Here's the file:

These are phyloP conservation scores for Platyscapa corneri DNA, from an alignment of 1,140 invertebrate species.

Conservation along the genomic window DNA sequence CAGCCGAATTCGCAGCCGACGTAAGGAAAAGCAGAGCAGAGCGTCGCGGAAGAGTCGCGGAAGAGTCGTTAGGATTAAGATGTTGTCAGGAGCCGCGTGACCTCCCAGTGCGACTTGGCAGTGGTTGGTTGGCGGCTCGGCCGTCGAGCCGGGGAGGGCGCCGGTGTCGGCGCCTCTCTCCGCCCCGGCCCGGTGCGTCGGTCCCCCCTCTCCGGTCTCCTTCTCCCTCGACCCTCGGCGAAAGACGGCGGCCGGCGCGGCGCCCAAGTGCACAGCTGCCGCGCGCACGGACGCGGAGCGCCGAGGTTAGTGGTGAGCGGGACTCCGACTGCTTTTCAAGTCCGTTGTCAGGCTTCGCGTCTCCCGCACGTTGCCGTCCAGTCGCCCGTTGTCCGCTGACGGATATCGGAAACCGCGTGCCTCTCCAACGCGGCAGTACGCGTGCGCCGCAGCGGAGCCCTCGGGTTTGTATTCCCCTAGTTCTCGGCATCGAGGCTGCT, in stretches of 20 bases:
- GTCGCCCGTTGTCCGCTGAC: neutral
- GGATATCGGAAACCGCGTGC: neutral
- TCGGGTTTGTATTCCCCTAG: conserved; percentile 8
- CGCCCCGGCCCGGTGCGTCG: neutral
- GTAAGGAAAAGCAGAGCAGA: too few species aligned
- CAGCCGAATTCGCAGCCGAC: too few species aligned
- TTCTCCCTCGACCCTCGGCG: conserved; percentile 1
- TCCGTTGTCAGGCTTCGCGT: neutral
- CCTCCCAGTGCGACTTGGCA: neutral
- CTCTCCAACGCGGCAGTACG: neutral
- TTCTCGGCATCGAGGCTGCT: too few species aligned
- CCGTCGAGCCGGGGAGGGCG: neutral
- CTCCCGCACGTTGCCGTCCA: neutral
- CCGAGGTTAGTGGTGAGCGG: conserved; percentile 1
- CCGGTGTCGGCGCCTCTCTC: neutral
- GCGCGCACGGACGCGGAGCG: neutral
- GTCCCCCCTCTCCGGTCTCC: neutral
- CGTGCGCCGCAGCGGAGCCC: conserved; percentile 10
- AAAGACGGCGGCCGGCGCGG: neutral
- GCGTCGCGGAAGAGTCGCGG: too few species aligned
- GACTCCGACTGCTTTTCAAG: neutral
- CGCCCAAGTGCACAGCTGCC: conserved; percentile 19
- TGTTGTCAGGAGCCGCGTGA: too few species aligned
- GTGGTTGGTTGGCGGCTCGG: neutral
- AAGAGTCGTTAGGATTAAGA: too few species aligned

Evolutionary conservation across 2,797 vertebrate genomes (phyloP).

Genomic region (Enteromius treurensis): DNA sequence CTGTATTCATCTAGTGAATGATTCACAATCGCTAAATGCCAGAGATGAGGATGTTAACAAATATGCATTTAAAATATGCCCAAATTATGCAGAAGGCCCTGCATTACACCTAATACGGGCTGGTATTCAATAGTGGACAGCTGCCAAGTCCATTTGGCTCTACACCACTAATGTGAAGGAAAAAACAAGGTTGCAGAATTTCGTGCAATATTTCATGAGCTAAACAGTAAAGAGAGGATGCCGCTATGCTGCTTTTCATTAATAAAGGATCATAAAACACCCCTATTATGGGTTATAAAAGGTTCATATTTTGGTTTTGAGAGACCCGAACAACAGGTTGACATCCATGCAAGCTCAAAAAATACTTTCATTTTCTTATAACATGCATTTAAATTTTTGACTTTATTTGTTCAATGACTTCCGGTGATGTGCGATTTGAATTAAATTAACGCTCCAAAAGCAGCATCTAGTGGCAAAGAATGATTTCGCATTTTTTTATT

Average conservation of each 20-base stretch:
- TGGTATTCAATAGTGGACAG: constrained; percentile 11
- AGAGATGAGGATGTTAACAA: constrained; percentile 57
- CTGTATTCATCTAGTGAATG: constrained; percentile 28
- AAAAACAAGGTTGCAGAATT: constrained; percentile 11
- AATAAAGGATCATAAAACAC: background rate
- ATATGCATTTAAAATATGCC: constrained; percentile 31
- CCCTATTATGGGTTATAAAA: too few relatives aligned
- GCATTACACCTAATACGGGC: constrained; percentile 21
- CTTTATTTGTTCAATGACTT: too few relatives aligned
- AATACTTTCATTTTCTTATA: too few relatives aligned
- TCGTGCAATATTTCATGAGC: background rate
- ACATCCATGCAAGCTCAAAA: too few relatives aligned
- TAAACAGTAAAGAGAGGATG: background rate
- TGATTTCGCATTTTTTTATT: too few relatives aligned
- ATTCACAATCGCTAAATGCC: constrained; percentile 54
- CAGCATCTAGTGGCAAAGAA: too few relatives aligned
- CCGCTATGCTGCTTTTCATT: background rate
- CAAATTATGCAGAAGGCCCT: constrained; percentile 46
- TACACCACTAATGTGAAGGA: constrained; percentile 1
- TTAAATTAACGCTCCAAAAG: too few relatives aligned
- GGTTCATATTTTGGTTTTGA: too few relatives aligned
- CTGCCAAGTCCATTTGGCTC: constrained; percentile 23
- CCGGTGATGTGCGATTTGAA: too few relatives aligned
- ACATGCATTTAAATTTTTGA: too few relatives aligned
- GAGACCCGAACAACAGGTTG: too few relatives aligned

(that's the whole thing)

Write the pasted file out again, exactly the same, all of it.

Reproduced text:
These are phyloP conservation scores for Platyscapa corneri DNA, from an alignment of 1,140 invertebrate species.

Conservation along the genomic window DNA sequence CAGCCGAATTCGCAGCCGACGTAAGGAAAAGCAGAGCAGAGCGTCGCGGAAGAGTCGCGGAAGAGTCGTTAGGATTAAGATGTTGTCAGGAGCCGCGTGACCTCCCAGTGCGACTTGGCAGTGGTTGGTTGGCGGCTCGGCCGTCGAGCCGGGGAGGGCGCCGGTGTCGGCGCCTCTCTCCGCCCCGGCCCGGTGCGTCGGTCCCCCCTCTCCGGTCTCCTTCTCCCTCGACCCTCGGCGAAAGACGGCGGCCGGCGCGGCGCCCAAGTGCACAGCTGCCGCGCGCACGGACGCGGAGCGCCGAGGTTAGTGGTGAGCGGGACTCCGACTGCTTTTCAAGTCCGTTGTCAGGCTTCGCGTCTCCCGCACGTTGCCGTCCAGTCGCCCGTTGTCCGCTGACGGATATCGGAAACCGCGTGCCTCTCCAACGCGGCAGTACGCGTGCGCCGCAGCGGAGCCCTCGGGTTTGTATTCCCCTAGTTCTCGGCATCGAGGCTGCT, in stretches of 20 bases:
- GTCGCCCGTTGTCCGCTGAC: neutral
- GGATATCGGAAACCGCGTGC: neutral
- TCGGGTTTGTATTCCCCTAG: conserved; percentile 8
- CGCCCCGGCCCGGTGCGTCG: neutral
- GTAAGGAAAAGCAGAGCAGA: too few species aligned
- CAGCCGAATTCGCAGCCGAC: too few species aligned
- TTCTCCCTCGACCCTCGGCG: conserved; percentile 1
- TCCGTTGTCAGGCTTCGCGT: neutral
- CCTCCCAGTGCGACTTGGCA: neutral
- CTCTCCAACGCGGCAGTACG: neutral
- TTCTCGGCATCGAGGCTGCT: too few species aligned
- CCGTCGAGCCGGGGAGGGCG: neutral
- CTCCCGCACGTTGCCGTCCA: neutral
- CCGAGGTTAGTGGTGAGCGG: conserved; percentile 1
- CCGGTGTCGGCGCCTCTCTC: neutral
- GCGCGCACGGACGCGGAGCG: neutral
- GTCCCCCCTCTCCGGTCTCC: neutral
- CGTGCGCCGCAGCGGAGCCC: conserved; percentile 10
- AAAGACGGCGGCCGGCGCGG: neutral
- GCGTCGCGGAAGAGTCGCGG: too few species aligned
- GACTCCGACTGCTTTTCAAG: neutral
- CGCCCAAGTGCACAGCTGCC: conserved; percentile 19
- TGTTGTCAGGAGCCGCGTGA: too few species aligned
- GTGGTTGGTTGGCGGCTCGG: neutral
- AAGAGTCGTTAGGATTAAGA: too few species aligned

Evolutionary conservation across 2,797 vertebrate genomes (phyloP).

Genomic region (Enteromius treurensis): DNA sequence CTGTATTCATCTAGTGAATGATTCACAATCGCTAAATGCCAGAGATGAGGATGTTAACAAATATGCATTTAAAATATGCCCAAATTATGCAGAAGGCCCTGCATTACACCTAATACGGGCTGGTATTCAATAGTGGACAGCTGCCAAGTCCATTTGGCTCTACACCACTAATGTGAAGGAAAAAACAAGGTTGCAGAATTTCGTGCAATATTTCATGAGCTAAACAGTAAAGAGAGGATGCCGCTATGCTGCTTTTCATTAATAAAGGATCATAAAACACCCCTATTATGGGTTATAAAAGGTTCATATTTTGGTTTTGAGAGACCCGAACAACAGGTTGACATCCATGCAAGCTCAAAAAATACTTTCATTTTCTTATAACATGCATTTAAATTTTTGACTTTATTTGTTCAATGACTTCCGGTGATGTGCGATTTGAATTAAATTAACGCTCCAAAAGCAGCATCTAGTGGCAAAGAATGATTTCGCATTTTTTTATT

Average conservation of each 20-base stretch:
- TGGTATTCAATAGTGGACAG: constrained; percentile 11
- AGAGATGAGGATGTTAACAA: constrained; percentile 57
- CTGTATTCATCTAGTGAATG: constrained; percentile 28
- AAAAACAAGGTTGCAGAATT: constrained; percentile 11
- AATAAAGGATCATAAAACAC: background rate
- ATATGCATTTAAAATATGCC: constrained; percentile 31
- CCCTATTATGGGTTATAAAA: too few relatives aligned
- GCATTACACCTAATACGGGC: constrained; percentile 21
- CTTTATTTGTTCAATGACTT: too few relatives aligned
- AATACTTTCATTTTCTTATA: too few relatives aligned
- TCGTGCAATATTTCATGAGC: background rate
- ACATCCATGCAAGCTCAAAA: too few relatives aligned
- TAAACAGTAAAGAGAGGATG: background rate
- TGATTTCGCATTTTTTTATT: too few relatives aligned
- ATTCACAATCGCTAAATGCC: constrained; percentile 54
- CAGCATCTAGTGGCAAAGAA: too few relatives aligned
- CCGCTATGCTGCTTTTCATT: background rate
- CAAATTATGCAGAAGGCCCT: constrained; percentile 46
- TACACCACTAATGTGAAGGA: constrained; percentile 1
- TTAAATTAACGCTCCAAAAG: too few relatives aligned
- GGTTCATATTTTGGTTTTGA: too few relatives aligned
- CTGCCAAGTCCATTTGGCTC: constrained; percentile 23
- CCGGTGATGTGCGATTTGAA: too few relatives aligned
- ACATGCATTTAAATTTTTGA: too few relatives aligned
- GAGACCCGAACAACAGGTTG: too few relatives aligned